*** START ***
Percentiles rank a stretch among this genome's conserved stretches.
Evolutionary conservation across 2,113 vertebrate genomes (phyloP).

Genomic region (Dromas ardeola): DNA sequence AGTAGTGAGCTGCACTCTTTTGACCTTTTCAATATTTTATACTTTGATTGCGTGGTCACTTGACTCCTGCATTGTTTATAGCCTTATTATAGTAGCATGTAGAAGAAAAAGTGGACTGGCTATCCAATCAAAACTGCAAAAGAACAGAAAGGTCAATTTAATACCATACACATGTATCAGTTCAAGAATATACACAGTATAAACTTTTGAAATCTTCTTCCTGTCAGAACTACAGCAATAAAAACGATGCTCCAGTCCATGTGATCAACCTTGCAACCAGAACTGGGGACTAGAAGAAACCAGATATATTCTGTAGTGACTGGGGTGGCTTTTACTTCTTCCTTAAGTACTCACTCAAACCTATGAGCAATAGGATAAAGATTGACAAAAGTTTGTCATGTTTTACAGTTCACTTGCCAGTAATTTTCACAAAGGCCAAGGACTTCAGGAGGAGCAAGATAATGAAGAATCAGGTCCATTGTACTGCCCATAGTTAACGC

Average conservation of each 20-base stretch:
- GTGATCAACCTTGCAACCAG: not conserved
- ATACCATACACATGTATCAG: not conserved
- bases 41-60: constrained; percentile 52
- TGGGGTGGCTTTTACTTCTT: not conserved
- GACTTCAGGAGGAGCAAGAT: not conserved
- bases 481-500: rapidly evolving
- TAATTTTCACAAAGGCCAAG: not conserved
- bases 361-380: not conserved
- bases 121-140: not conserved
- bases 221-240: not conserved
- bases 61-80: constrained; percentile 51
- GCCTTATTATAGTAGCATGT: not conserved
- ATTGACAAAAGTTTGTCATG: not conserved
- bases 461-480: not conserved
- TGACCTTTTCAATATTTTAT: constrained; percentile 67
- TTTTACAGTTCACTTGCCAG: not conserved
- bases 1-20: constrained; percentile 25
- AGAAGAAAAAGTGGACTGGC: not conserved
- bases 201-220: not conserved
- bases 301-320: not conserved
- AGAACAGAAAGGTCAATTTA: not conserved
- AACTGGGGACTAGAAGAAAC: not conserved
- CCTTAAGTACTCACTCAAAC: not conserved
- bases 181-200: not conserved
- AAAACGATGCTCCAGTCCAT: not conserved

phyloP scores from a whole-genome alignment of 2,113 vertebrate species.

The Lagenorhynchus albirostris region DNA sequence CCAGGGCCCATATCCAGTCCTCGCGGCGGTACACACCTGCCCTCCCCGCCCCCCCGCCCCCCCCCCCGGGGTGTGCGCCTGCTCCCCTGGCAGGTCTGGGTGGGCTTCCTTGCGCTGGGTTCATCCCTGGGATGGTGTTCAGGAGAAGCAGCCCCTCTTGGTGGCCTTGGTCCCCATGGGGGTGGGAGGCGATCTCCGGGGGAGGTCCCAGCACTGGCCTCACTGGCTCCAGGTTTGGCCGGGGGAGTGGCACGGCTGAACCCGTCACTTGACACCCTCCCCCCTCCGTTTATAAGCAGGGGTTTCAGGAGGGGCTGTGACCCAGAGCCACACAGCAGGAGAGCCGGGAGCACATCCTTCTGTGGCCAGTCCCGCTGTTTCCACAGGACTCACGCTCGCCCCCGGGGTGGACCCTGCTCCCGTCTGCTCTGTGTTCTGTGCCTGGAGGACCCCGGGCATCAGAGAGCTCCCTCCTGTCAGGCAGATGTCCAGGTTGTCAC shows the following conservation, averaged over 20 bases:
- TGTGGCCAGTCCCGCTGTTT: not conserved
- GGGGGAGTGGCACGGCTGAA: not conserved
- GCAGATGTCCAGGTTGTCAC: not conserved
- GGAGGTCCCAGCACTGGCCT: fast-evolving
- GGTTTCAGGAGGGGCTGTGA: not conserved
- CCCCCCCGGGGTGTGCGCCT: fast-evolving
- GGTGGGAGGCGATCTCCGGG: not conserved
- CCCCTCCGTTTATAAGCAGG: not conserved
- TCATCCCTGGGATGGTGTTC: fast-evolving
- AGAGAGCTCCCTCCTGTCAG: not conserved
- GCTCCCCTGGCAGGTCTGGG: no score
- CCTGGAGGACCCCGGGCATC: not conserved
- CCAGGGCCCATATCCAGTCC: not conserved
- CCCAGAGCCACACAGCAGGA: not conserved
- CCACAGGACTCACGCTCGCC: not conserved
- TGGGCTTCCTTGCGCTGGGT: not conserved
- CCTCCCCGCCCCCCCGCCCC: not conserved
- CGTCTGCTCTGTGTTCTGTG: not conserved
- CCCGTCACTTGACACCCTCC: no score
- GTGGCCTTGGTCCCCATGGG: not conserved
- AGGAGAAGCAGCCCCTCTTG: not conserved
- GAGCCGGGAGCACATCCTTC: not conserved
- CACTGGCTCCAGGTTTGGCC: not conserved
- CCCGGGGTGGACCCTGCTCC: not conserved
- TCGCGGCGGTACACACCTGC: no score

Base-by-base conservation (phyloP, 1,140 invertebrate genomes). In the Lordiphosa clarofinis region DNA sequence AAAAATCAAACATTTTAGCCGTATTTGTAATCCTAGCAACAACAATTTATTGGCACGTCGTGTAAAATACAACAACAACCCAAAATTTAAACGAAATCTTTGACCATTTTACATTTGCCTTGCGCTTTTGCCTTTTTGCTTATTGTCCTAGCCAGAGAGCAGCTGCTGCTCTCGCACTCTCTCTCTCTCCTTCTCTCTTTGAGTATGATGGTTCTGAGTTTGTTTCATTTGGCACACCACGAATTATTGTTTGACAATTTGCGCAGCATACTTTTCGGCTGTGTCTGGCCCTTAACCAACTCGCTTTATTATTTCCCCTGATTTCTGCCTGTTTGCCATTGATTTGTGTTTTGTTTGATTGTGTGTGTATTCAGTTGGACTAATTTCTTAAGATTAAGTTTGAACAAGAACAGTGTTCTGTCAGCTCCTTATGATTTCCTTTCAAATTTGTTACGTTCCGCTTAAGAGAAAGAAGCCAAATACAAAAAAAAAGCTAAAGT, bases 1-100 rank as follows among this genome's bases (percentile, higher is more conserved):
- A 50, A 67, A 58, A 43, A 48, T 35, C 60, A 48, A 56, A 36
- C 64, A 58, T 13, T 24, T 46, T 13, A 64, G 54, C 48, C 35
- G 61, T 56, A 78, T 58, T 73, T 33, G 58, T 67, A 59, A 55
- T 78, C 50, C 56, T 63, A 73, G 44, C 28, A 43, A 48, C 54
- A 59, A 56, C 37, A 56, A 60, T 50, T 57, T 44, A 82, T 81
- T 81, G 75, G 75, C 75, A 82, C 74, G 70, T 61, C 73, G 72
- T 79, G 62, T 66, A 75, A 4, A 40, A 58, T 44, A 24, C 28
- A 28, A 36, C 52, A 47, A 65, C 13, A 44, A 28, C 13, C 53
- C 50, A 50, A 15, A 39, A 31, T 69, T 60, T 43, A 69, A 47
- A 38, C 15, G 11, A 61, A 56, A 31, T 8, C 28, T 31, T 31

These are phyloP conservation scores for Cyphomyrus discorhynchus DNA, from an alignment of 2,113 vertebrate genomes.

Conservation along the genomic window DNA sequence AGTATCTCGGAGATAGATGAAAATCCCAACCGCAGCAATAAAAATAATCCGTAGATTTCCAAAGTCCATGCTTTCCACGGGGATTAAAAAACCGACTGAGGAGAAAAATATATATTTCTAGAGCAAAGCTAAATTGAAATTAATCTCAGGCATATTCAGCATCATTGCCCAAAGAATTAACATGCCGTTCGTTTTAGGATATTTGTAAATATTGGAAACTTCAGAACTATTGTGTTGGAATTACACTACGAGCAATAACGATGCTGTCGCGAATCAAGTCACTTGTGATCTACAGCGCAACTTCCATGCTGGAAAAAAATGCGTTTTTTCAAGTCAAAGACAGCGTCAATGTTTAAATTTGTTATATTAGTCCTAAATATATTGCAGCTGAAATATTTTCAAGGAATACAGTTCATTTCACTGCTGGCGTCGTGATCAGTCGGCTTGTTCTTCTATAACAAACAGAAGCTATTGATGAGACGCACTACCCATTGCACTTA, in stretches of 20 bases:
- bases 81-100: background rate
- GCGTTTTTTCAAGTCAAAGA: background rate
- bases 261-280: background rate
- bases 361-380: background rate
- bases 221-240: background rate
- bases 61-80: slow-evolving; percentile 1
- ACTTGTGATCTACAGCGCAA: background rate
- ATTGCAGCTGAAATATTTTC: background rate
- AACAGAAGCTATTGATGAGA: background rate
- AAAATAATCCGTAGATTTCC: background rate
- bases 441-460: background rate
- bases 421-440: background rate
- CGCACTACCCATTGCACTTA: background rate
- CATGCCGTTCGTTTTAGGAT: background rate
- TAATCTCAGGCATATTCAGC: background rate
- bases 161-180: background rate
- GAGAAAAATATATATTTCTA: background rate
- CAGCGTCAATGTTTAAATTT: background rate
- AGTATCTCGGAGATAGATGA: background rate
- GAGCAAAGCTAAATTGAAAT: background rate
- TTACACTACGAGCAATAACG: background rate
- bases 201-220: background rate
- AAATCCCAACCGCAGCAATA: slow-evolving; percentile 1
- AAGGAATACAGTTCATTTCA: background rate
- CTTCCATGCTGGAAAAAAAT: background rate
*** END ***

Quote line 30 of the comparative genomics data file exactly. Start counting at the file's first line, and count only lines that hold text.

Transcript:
phyloP scores from a whole-genome alignment of 2,113 vertebrate species.